The Cathedral of St. Philip - Atlanta, GA

Water When the Well is Dry

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A sermon by the Rev. Bill Harkins
3 Pentecost"”Year C
1 Kings 17: 8"”24

In the Name of the God of Creation, who loves us all, Amen. Good morning, and welcome to the Cathedral on this Third Sunday after Pentecost. It's getting hot now"”that real down home southern heat and humidity"”and those of us who are getting ready for the Peachtree Road race are hearing the well-known refrain , stay hydrated, drink plenty of water, and when you think you've had enough, drink some more. Water is both essential to life, and is a powerful symbol in our faith, and that of many other belief systems. Water is so very precious in so many ways. Three-quarters of the Earth's surface is covered with water, yet 98 percent is salt water and not fit for consumption. Less than one percent of all the water on Earth is freshwater available for human consumption. The human body is more than 60 percent water. Blood is 92 percent water, and our DNA contains a combination of stardust and the oceans from which we came. The brain and muscles are 75 percent water, and bones are about 22 percent water. Water is mentioned some 350 times in the King James Bible, and it is from the waters of our Baptisms that we rise, like Jesus from the Jordan, transformed by the Spirit. Each year during the Peachtree Road Race we runners drink a lot of water, and we are blessed by Holy Water right outside these walls. Both of these are deeply important to me, and to so many.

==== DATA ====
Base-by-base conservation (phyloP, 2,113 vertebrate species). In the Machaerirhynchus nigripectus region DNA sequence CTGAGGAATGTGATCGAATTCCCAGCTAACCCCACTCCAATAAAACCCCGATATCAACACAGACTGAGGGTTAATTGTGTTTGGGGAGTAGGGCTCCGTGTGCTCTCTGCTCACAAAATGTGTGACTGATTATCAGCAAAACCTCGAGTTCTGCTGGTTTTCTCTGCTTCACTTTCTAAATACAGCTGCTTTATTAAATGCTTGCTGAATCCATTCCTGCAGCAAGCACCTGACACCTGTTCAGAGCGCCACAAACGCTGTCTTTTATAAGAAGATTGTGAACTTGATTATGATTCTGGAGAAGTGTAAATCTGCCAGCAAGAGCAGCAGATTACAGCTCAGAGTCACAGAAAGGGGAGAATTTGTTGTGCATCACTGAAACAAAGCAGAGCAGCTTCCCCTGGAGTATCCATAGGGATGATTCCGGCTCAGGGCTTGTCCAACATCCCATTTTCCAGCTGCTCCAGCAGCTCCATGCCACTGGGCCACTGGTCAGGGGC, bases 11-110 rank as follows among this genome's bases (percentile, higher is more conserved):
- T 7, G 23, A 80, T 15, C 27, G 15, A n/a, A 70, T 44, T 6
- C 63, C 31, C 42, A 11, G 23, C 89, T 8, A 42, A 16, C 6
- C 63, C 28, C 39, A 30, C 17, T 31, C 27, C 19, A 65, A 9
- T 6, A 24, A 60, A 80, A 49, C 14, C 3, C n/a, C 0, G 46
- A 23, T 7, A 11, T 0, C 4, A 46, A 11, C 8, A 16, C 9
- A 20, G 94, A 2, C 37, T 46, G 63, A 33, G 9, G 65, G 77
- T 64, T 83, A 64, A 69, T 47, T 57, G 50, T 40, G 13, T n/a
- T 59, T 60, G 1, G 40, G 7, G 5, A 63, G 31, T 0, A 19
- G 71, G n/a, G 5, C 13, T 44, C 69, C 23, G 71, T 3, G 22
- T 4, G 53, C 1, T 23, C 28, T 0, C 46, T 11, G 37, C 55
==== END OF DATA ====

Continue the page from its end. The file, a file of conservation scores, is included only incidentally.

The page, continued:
So for these reasons among others, I try to follow this good advice, and strive to drink plenty of water, and often carry it with me on the trails where I run. Just a few days ago I was on my familiar trail at Kennesaw Park, and it was the first really hot day of the summer. It is not unusual, once school is out, for local high school cross"”country teams to train there during the summer. I typically hear them coming up behind me, and they are generally very polite, and the lead runner will shout "On your left," letting me know to move to the right to let them pass. On this day, I heard them coming, and moved over, and heard the respectful request, and I was a bit chagrined to find that they passed me as if I was standing still. 12 or 15 runners flew by me in a colorful, rapidly departing blur, and left me choking in a cloud of Kennesaw Mountain dust. I stopped, and grabbed my water bottle, and took several big swallows, watching the runners disappear into the deep, Pentecost green woods. As I stood there, I had two thoughts. The first was, "When did middle-school girls get so fast?" And the second was, "This water is really good, but it cannot quench the thirst I'm really feeling now. For that, I need water from a deeper well." I needed water, that is, something like the God-given grace to accept that the days when I could, just maybe, have stayed with those runners is long gone, and will never return.